But then I wouldn’t be me, would I?
Wandering around Cochin, India, it’s interesting to look at the faces of the other Westerners as they peer anxiously out of tuk tuks or trudge past yet another purveyor of fine silks.
They often look a little desperate, and is it any wonder? It’s so hot here in India’s deep South that you’re pretty much bathed in sweat ten minutes after you step out the door; salespeople are frighteningly dedicated to their vocations, and that odd rule seems to apply according to which, if it’s a cup of tea you want, all the chai shops are closed, and if it’s a beer, you’ve just hit the teetotalling part of town.
In short, our fellow travellers from the West seem to be not so much enjoying as enduring India.
It’s tempting then – when I’m in that frame of mind – to think, God, give me absolute power over this place for a year and I’ll sort the whole mess out. Literally. I mean pick up the rubbish, ban plastic, fix the footpaths, modernise the bureaucracy, send every grinning overweight politician to Nauru…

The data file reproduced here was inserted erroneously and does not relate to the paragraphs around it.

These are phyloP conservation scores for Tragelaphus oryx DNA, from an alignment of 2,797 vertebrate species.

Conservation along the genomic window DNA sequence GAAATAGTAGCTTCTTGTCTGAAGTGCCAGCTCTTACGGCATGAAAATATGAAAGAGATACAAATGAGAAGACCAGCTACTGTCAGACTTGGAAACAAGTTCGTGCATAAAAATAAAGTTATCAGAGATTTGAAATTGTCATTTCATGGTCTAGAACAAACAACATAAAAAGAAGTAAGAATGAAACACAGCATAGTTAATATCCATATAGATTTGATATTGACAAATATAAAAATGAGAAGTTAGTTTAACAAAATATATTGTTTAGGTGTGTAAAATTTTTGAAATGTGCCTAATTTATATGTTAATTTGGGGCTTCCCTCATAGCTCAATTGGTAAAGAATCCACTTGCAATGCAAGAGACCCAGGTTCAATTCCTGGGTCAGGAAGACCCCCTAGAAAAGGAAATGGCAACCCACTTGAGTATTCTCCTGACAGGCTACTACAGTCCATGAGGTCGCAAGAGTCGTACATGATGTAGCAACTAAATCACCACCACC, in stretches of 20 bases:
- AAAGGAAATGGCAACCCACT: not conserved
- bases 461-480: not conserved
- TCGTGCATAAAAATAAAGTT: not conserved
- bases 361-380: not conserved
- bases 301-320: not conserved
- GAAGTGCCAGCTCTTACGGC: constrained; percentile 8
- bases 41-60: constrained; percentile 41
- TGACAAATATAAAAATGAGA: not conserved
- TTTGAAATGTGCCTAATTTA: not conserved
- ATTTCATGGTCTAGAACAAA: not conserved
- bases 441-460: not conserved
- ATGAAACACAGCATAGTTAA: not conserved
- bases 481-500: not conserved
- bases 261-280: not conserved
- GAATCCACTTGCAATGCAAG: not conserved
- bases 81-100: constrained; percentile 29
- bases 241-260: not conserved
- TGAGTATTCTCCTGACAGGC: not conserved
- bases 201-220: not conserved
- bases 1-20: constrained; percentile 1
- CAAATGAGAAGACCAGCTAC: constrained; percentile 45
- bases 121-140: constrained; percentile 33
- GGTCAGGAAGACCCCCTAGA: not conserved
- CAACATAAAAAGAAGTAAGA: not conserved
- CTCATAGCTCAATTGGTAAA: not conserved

But suppose I got my way, then what qwould I have achieved? New Australia? Didn’t we just fly 10 hours to get away from that smug nation? And then of course we have our own messes to sort out back home, and plenty of fat smirking politicians to go on with.
I think we are, in the West, relatively good organisers. But Indians are the best salespeople I have ever seen. The average Indian may not be able to organise a pissup in a brewery but they can sell you the brewery while the average Aussie is still putting together the guest list.
So basically, back off, Kipling, and mind your own business.